MSPB chief reviews challenging year for agency

On Behalf of | Mar 2, 2015 | Employee Disputes

Last year was difficult year for the Merit Systems Protection Board (MSPB). The Board, which is responsible for hearing appeals from administrative law judge decisions related to federal employee disciplinary, adverse actions and other employment law cases.

The MSPB began the year swamped with 30,000 furlough cases caused by the sequestration in 2013. And it had to deal with new, rapid appeals process for senior executive service (SES), which has already demonstrated the shortcomings of the new process.

Both the furloughs and the SES termination process are problematic examples of how ill-thought through “solutions” for questionable problems often cause more problems than they solve and cost everyone more in time and expense.

Sequestration was supposed to help Congress and the President reach a budget deal. It did, but only after thousands of federal employees were subjected to furloughs and many appealed the unfair imposition of this process, which left many with unpaid time off.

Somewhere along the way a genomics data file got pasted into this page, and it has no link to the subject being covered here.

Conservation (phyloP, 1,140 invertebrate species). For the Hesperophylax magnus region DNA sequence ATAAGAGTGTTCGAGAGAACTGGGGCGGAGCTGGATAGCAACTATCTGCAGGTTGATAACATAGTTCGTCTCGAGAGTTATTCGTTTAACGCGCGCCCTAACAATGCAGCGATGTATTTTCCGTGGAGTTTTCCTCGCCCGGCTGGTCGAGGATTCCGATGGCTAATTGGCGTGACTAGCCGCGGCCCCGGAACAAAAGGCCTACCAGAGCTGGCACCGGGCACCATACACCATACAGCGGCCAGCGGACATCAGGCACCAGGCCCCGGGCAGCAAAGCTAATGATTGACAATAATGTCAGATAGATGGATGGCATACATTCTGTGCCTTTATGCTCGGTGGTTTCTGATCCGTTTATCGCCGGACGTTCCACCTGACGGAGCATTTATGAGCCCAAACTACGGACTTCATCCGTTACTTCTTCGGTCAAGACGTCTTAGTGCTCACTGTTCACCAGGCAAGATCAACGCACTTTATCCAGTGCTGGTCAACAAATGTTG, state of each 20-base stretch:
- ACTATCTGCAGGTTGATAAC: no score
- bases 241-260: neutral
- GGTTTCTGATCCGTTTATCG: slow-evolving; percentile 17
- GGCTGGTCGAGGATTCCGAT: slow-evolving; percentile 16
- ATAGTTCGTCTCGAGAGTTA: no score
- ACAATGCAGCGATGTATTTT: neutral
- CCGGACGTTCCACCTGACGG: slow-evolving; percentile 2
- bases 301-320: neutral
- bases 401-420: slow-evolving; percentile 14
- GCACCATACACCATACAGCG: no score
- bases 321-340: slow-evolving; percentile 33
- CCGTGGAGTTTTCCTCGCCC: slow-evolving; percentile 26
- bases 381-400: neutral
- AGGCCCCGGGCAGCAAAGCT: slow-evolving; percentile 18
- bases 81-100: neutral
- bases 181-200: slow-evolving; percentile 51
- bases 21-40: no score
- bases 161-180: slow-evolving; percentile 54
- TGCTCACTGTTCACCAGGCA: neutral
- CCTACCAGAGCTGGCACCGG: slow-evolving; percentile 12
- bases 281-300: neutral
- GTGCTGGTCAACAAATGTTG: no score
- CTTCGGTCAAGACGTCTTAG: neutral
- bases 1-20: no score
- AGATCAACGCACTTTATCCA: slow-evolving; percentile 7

The Board has been forced to sift through the appeals, which ballooned their docket from an average of about 5,000 cases a year to more than 16,000. None of this was necessary, and in the final accounting, probably saved few tax dollars.

In the wake of the Veterans Affairs hospital scheduling scandal, Congress pushed through legislation that reduced the time for hearing cases involving SES employees to little more than three weeks.

In one case already heard in the new process, the director of a VA hospital was terminated, which was upheld on appeal, but not for the alleged scheduling manipulation. The VA was unable to adequately develop its case against the director on that allegation, and may have been forced to reinstate her if that had been the only grounds for the firing.

This suggests that while an agency may be able to fire SES level employee more quickly, they may not be able to support their grounds for termination., “MSPB inundated with furlough, VA SES cases from 2014,” Jory Heck, February 19, 2015